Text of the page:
Now of course, what everyone likes to see - the bend. What amazed me most about the Shok wire isn't the degree to which it would bend - it was the amount of effort required to get it to bend.... The automotive supply wire took some serious effort in order to bend it, and was exceedingly difficult to straighten out afer initially bent. The shok wire was as limber as a string of spaghetti.

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Old 08-30-2009, 12:44 PM
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My personal favorite. Application photos.

I didn't have time to complete my entire installation, but I did do my big three with shok wire and I'm exceptionally pleased with how easy it was to snake this wire into the right position and zip tie it down. Terminals fit on it perfectly fine, and the wire heats up nicely to solder it.

I'd also like to specifically comment on the strength of the wire jacket. Out of curiosity, I hit the jacket with my soldering torch to see how it would hold up..... it actually took several seconds of direct blue flame before beginning to melt - it's a very resillient jacket.

Here's the wire with some of the jacket stripped.




Here it is with terminals on the end. I crimped them (I actually have the real crimping tool for big wires..) and then soldered them, and then shrink-wrapped the terminals. It came out looking sensational.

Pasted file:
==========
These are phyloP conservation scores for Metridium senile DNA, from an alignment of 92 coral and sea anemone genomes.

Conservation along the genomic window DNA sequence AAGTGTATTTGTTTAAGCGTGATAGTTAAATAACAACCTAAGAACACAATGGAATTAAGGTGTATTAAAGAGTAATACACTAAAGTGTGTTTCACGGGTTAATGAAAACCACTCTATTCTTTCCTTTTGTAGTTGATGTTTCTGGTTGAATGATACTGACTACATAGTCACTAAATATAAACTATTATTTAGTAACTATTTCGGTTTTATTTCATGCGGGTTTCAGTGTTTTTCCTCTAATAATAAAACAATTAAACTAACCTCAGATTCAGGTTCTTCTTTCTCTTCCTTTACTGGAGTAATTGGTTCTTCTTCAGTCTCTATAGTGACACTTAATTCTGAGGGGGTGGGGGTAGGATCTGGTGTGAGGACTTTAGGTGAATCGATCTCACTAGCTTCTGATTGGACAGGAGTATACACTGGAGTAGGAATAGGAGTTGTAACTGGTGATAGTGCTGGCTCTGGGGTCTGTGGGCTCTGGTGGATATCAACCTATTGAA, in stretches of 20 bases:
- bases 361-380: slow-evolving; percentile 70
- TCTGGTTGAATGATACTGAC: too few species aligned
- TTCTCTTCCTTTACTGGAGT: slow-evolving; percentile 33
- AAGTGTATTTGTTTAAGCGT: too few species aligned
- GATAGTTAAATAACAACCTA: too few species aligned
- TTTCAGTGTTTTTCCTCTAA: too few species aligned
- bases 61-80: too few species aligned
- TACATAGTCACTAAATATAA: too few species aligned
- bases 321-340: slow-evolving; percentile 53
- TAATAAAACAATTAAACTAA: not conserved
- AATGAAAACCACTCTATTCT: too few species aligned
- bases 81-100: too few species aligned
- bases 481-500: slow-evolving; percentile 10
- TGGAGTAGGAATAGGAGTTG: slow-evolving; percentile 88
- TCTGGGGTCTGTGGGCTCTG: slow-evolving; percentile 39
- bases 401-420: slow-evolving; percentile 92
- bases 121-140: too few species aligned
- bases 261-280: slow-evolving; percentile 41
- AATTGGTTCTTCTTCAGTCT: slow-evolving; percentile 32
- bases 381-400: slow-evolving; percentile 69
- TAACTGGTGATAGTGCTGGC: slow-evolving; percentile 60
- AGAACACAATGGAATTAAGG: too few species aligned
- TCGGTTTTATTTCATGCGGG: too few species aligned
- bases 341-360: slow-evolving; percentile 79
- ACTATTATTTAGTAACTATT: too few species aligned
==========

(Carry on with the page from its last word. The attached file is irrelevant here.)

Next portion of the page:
Here's what they look like connected to the side post of my optima yelllow top under the hood.




This is how I snaked the wires around from the alternator to the battery. Notice that on this side, I used black shrink wrap for the terminals - so that they look stock.




EDIT: That's my Mechman 250A Rhino. Benched 270A wewt for Mechman!
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Last edited by Wheres The Butta; 08-30-2009 at 12:47 PM.
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  #5  
Old 08-30-2009, 12:50 PM
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Just for good measure I'll show my chassis ground. This isn't shok wire, but I figured I should show it for comparison's sake.

This is a 4/0ga tractor trailer cable... It's thicker than my thumb at nearly an inch in diameter. The jacket is extremely rigid hardened rubber. It took two people to install this ground - one to hold it down and another to bolt it in lol.

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Old 08-30-2009, 12:53 PM
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Just FYI, this upcoming weekend I'm going to be running my cable from under the hood to the trunk. This thread will be supplemented with a fresh group of photos.